Mark Sanchez is one of those guys who never, ever looks good doing what he is doing, but seems to always just do enough to win. How else can you explain him? Does he look like Joe Montana in the pocket. Aw, hecks no. But dude has done enough to have 3-1 in playoff games (all road game), and in the process beat Phillip Rivers and Peyton Manning. Must be doing something ok.

Boy, Reggie Bush showed up big when his team needed him on Saturday huh?

You gotta like what the Rockies are doing. They just signed potentially the next Albert Pujols in Carlos Gonzalez to a very manageable long-term contract, after signing Troy Tulowitzski to a manageable contract last season. Keeping a young nucleus under wraps for a long while, all to manageable contracts. Nice way to build a dynasty.

Man of the Week. Easy. Matt Hasselbeck. Beat up seemingly since training camp. They guys goes out there and simply has the prettiest day a QB has had in a while. Go check the tape and how he throw the ball. Just the way it should be done. And got 4 TDs and beat a really good day by Drew Brees and took his 7-9 team another round in the playoffs. Way to go, Matt.

And if you haven't seen it's the Pro Bowl Shuffle. Stupid, but funny.

Friday, January 7, 2011

Friday Five

1. If you were Andrew Luck, and pretty much guaranteed to be a number 1 pick in the draft, would you have gone back to Stanford?

2. Should Bert Blyleven be a Hall of Famer?

3. Who should Michigan go after for their head coaching job?

4. If you had to choose just one of them to join the Red Sox this off-season, would you prefer Carl Crawford or Adrian Gonzalez?

5. Is it just me, or does David Stern look like Kermit the Frog?

Thursday, January 6, 2011

Pigskin Prognostications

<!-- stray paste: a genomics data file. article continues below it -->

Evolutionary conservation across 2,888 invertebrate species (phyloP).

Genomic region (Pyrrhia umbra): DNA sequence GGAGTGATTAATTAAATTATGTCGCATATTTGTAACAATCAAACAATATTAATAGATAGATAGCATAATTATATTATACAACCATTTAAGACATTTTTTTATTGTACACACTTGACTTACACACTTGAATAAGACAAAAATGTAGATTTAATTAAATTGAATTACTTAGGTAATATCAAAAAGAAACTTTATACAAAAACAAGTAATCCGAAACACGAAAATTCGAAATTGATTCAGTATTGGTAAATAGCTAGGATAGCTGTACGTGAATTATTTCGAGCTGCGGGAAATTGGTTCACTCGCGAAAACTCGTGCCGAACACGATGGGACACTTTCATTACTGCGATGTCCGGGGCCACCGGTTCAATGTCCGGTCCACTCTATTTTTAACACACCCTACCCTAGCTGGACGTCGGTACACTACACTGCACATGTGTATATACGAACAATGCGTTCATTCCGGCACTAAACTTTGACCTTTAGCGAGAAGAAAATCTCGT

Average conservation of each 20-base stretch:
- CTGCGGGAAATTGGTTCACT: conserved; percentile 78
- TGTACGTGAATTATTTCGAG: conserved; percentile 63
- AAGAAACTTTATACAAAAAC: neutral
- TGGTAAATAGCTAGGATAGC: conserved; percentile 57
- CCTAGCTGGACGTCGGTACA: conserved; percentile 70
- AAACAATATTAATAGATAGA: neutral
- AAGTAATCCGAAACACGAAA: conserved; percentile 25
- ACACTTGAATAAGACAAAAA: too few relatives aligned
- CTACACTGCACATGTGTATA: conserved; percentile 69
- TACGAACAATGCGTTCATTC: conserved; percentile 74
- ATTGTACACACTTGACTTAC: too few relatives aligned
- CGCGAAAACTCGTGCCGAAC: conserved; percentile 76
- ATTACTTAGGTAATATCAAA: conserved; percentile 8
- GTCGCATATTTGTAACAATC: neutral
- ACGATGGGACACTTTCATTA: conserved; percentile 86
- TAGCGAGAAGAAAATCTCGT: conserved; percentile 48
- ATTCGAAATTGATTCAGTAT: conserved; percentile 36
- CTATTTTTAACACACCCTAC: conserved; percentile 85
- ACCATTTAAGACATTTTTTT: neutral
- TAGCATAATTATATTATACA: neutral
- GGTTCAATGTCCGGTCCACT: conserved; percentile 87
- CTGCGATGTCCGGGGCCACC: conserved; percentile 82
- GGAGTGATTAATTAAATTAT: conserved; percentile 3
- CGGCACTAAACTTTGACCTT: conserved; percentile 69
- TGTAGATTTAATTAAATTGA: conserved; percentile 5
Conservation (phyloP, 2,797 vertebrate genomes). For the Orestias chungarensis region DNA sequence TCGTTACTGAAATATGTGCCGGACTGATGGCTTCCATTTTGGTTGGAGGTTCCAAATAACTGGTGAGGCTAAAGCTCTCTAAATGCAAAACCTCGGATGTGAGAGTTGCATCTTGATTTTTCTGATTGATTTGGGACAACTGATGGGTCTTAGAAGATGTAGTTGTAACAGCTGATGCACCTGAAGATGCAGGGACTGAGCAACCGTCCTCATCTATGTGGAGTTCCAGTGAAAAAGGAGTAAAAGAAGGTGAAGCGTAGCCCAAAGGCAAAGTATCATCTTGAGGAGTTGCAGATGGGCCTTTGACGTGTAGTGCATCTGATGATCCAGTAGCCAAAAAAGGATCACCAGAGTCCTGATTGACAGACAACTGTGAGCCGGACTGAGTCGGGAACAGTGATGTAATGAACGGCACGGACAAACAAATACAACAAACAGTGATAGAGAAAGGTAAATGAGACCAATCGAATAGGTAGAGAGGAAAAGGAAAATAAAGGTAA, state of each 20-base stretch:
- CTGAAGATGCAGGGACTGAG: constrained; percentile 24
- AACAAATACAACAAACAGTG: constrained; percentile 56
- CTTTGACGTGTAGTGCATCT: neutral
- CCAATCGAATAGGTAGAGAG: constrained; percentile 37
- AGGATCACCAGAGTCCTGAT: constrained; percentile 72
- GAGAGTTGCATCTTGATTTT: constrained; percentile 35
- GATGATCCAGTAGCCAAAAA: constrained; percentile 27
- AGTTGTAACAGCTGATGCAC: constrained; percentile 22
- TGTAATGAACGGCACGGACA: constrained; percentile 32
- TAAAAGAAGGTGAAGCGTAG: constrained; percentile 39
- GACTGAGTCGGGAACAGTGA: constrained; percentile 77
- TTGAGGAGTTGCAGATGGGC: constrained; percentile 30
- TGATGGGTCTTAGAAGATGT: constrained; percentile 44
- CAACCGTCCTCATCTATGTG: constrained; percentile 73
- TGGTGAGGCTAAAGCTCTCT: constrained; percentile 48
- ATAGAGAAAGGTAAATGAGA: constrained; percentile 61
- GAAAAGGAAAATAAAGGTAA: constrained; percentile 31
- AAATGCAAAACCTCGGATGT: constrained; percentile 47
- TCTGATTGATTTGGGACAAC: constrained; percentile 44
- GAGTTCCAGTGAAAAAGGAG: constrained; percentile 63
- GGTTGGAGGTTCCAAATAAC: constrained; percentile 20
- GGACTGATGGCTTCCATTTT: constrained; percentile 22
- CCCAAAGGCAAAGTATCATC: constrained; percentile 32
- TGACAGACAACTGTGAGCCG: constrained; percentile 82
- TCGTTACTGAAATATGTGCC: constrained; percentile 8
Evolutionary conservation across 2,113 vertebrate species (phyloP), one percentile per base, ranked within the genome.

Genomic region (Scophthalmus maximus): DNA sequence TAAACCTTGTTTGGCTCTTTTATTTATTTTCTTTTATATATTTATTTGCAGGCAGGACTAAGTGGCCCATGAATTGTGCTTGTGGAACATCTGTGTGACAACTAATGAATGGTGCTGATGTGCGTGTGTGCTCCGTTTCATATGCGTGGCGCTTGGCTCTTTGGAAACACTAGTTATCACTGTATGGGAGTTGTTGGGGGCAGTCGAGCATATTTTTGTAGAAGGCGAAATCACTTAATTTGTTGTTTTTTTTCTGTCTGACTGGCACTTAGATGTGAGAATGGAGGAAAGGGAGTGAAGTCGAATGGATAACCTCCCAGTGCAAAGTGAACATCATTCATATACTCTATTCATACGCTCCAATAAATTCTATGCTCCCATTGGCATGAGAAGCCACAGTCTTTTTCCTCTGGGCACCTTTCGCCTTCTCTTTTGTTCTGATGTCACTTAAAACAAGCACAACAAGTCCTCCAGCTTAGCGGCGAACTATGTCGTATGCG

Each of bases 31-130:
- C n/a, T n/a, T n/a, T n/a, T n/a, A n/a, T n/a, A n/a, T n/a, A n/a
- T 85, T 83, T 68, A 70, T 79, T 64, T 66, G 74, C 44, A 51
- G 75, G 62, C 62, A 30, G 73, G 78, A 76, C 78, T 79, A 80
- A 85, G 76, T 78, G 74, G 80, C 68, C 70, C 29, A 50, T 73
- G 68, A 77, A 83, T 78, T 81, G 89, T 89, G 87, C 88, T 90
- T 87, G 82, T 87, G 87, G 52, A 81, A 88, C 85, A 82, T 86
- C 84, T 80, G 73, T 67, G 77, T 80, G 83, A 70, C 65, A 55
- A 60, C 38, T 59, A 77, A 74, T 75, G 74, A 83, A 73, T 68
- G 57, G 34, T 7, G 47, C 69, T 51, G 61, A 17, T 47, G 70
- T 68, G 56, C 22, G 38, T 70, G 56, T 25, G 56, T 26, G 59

OK, one of the best times of the year is here—NFL playoff time. Before we spend the entire weekend on the couch watching the games, let's try to predict what we'll be watching.

New Orleans Saints at the Seattle Seahawks
Yes, Seattle really is hosting a playoff game. And that's just amazing considering they had the 31st worst rush defense, and gave up the 8th most points in the NFL. The Seahawks were just 2 and 5 against opponents with winning records. And yes, the Saints lost 2 of their top rushers this week, but honestly you could dig up Knute Rockne, hand him the ball and he'd get 5 yards per carry against the Hawks.

Going for the Seahawks is the fact that when the teams last met, back on November 21st, Matt Hasslebeck threw for 366 yards against the normally excellent Saints passing defense. And with starting safety Malcolm Jenkins, responsible for 2 of the Saints NFL-low 9 INTs, the Saints' pass defense is susceptible to the big play. Which is good for the Seahawks, who were 31st in rushing offense—they are going to need the big play to get points on the board.

In the week's most uninteresting game, expect a close game until the 4th quarter, when the Saints will remember they are playing the 7-9 Seahawks and run up the score a bit.
Saints: 36-13

New York Jets at Indianapolis Colts
Oil. Water. Immovable Object. Irresistible Force. Colts. Jets
The Colts had the number 1 pass offense in the league, this despite the Colts offensive roster looking like the local emergency room. The Jets gave up successful passing plays at a 50.7% clip, best in the league. Despite having one of the worst running games in the NFL, the Colts had more first downs than anyone else in the league. The Jets gave up 4.8 yards per offensive play, 3rd best in the league.

Boiling this game down, it comes to, can the Jets defensive front stop the run and make Manning feel uncomfortable. if they can't do either, they've got problems. If Ryan sends extra guys to blitz, Manning will counter them, as he often does when team send more guys to blitz. Simple, more guys coming, someone is open, and Manning usually finds them.

What might be more impressive is the Colts rush defense. While they were 25th in the league giving up 127 ypg, in the last 3 games of the year, the game up, respectively, 67, 80 and 51 yards in those 3 games. It will be interesting to see how they handle the Jets 4th-rated rush offense, who are averaging 148.4 yards per game.

Guessing the have to go back to Manning. One of the all-time greats, Manning has 46 game-winning drives in his career. Simply put, if the game is close in the 4th quarter—which it will be—Manning will find a way to win.
Colts: 26-24

Baltimore Ravens at Kansas City Chiefs
Possibly the main stat that jumps out while researching the Ravens-Chiefs game is this: The Ravens have played 7 games going against + .500 teams, going 4-3; the Chiefs have only played 3 games against teams over .500, and lost 2 of them (the one they won was against the 9-7 Chargers early in the season—the Chargers later repaid them 31-0.